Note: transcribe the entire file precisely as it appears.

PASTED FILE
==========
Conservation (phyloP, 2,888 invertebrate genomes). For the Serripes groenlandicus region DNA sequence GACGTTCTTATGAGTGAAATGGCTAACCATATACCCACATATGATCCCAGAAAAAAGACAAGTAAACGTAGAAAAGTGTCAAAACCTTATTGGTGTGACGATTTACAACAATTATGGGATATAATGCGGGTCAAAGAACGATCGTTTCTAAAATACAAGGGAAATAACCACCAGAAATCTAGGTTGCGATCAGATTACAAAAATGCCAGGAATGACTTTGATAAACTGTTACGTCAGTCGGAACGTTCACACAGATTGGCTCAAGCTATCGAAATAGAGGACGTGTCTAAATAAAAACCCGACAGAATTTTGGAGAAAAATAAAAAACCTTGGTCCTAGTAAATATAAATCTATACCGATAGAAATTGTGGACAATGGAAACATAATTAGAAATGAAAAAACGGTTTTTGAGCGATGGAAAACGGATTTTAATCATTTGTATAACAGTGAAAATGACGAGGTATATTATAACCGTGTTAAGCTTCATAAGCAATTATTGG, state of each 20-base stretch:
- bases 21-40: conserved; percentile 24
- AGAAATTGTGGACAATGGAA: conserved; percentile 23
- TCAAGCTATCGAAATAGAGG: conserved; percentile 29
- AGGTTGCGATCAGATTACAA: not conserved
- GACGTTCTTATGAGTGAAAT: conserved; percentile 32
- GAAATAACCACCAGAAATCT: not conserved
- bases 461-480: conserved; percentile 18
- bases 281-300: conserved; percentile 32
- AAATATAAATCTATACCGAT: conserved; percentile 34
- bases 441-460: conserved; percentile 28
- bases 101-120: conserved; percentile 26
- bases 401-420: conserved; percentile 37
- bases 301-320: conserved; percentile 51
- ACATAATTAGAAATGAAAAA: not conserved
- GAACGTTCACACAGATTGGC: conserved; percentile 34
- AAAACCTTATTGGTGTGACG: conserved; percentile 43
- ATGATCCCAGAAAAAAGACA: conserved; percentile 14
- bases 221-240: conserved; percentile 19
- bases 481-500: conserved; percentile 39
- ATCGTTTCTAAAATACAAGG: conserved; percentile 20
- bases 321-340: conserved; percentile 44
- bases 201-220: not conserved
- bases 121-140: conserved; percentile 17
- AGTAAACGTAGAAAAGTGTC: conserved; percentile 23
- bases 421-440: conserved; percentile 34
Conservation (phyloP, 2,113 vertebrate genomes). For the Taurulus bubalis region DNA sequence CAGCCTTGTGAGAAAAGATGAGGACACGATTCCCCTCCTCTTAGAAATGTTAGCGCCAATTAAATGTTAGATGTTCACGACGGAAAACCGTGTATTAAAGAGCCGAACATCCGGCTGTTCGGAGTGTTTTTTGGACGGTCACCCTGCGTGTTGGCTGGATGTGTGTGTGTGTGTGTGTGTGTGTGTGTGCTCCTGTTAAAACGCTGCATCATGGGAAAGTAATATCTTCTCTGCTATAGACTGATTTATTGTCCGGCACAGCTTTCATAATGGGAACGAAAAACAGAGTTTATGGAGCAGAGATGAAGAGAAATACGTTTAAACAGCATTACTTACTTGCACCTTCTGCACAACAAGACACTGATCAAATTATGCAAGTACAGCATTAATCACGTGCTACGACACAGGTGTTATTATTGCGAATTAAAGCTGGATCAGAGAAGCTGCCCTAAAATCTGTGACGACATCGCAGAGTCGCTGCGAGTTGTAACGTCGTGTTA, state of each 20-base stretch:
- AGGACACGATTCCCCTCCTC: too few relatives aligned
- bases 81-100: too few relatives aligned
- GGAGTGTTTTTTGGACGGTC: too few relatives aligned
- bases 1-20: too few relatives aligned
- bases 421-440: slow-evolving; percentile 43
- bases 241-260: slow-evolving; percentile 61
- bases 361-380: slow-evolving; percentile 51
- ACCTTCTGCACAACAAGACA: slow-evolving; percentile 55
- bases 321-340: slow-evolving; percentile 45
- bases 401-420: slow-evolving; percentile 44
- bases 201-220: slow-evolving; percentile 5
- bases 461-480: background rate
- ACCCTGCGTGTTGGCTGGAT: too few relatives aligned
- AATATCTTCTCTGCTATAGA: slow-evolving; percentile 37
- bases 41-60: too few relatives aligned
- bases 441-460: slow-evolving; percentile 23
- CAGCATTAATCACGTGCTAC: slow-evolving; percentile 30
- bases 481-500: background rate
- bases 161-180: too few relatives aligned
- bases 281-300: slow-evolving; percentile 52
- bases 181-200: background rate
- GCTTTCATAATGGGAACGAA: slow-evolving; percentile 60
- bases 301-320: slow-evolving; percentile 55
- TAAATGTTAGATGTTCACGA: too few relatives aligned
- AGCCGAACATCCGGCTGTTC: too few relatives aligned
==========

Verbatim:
Conservation (phyloP, 2,888 invertebrate genomes). For the Serripes groenlandicus region DNA sequence GACGTTCTTATGAGTGAAATGGCTAACCATATACCCACATATGATCCCAGAAAAAAGACAAGTAAACGTAGAAAAGTGTCAAAACCTTATTGGTGTGACGATTTACAACAATTATGGGATATAATGCGGGTCAAAGAACGATCGTTTCTAAAATACAAGGGAAATAACCACCAGAAATCTAGGTTGCGATCAGATTACAAAAATGCCAGGAATGACTTTGATAAACTGTTACGTCAGTCGGAACGTTCACACAGATTGGCTCAAGCTATCGAAATAGAGGACGTGTCTAAATAAAAACCCGACAGAATTTTGGAGAAAAATAAAAAACCTTGGTCCTAGTAAATATAAATCTATACCGATAGAAATTGTGGACAATGGAAACATAATTAGAAATGAAAAAACGGTTTTTGAGCGATGGAAAACGGATTTTAATCATTTGTATAACAGTGAAAATGACGAGGTATATTATAACCGTGTTAAGCTTCATAAGCAATTATTGG, state of each 20-base stretch:
- bases 21-40: conserved; percentile 24
- AGAAATTGTGGACAATGGAA: conserved; percentile 23
- TCAAGCTATCGAAATAGAGG: conserved; percentile 29
- AGGTTGCGATCAGATTACAA: not conserved
- GACGTTCTTATGAGTGAAAT: conserved; percentile 32
- GAAATAACCACCAGAAATCT: not conserved
- bases 461-480: conserved; percentile 18
- bases 281-300: conserved; percentile 32
- AAATATAAATCTATACCGAT: conserved; percentile 34
- bases 441-460: conserved; percentile 28
- bases 101-120: conserved; percentile 26
- bases 401-420: conserved; percentile 37
- bases 301-320: conserved; percentile 51
- ACATAATTAGAAATGAAAAA: not conserved
- GAACGTTCACACAGATTGGC: conserved; percentile 34
- AAAACCTTATTGGTGTGACG: conserved; percentile 43
- ATGATCCCAGAAAAAAGACA: conserved; percentile 14
- bases 221-240: conserved; percentile 19
- bases 481-500: conserved; percentile 39
- ATCGTTTCTAAAATACAAGG: conserved; percentile 20
- bases 321-340: conserved; percentile 44
- bases 201-220: not conserved
- bases 121-140: conserved; percentile 17
- AGTAAACGTAGAAAAGTGTC: conserved; percentile 23
- bases 421-440: conserved; percentile 34
Conservation (phyloP, 2,113 vertebrate genomes). For the Taurulus bubalis region DNA sequence CAGCCTTGTGAGAAAAGATGAGGACACGATTCCCCTCCTCTTAGAAATGTTAGCGCCAATTAAATGTTAGATGTTCACGACGGAAAACCGTGTATTAAAGAGCCGAACATCCGGCTGTTCGGAGTGTTTTTTGGACGGTCACCCTGCGTGTTGGCTGGATGTGTGTGTGTGTGTGTGTGTGTGTGTGTGCTCCTGTTAAAACGCTGCATCATGGGAAAGTAATATCTTCTCTGCTATAGACTGATTTATTGTCCGGCACAGCTTTCATAATGGGAACGAAAAACAGAGTTTATGGAGCAGAGATGAAGAGAAATACGTTTAAACAGCATTACTTACTTGCACCTTCTGCACAACAAGACACTGATCAAATTATGCAAGTACAGCATTAATCACGTGCTACGACACAGGTGTTATTATTGCGAATTAAAGCTGGATCAGAGAAGCTGCCCTAAAATCTGTGACGACATCGCAGAGTCGCTGCGAGTTGTAACGTCGTGTTA, state of each 20-base stretch:
- AGGACACGATTCCCCTCCTC: too few relatives aligned
- bases 81-100: too few relatives aligned
- GGAGTGTTTTTTGGACGGTC: too few relatives aligned
- bases 1-20: too few relatives aligned
- bases 421-440: slow-evolving; percentile 43
- bases 241-260: slow-evolving; percentile 61
- bases 361-380: slow-evolving; percentile 51
- ACCTTCTGCACAACAAGACA: slow-evolving; percentile 55
- bases 321-340: slow-evolving; percentile 45
- bases 401-420: slow-evolving; percentile 44
- bases 201-220: slow-evolving; percentile 5
- bases 461-480: background rate
- ACCCTGCGTGTTGGCTGGAT: too few relatives aligned
- AATATCTTCTCTGCTATAGA: slow-evolving; percentile 37
- bases 41-60: too few relatives aligned
- bases 441-460: slow-evolving; percentile 23
- CAGCATTAATCACGTGCTAC: slow-evolving; percentile 30
- bases 481-500: background rate
- bases 161-180: too few relatives aligned
- bases 281-300: slow-evolving; percentile 52
- bases 181-200: background rate
- GCTTTCATAATGGGAACGAA: slow-evolving; percentile 60
- bases 301-320: slow-evolving; percentile 55
- TAAATGTTAGATGTTCACGA: too few relatives aligned
- AGCCGAACATCCGGCTGTTC: too few relatives aligned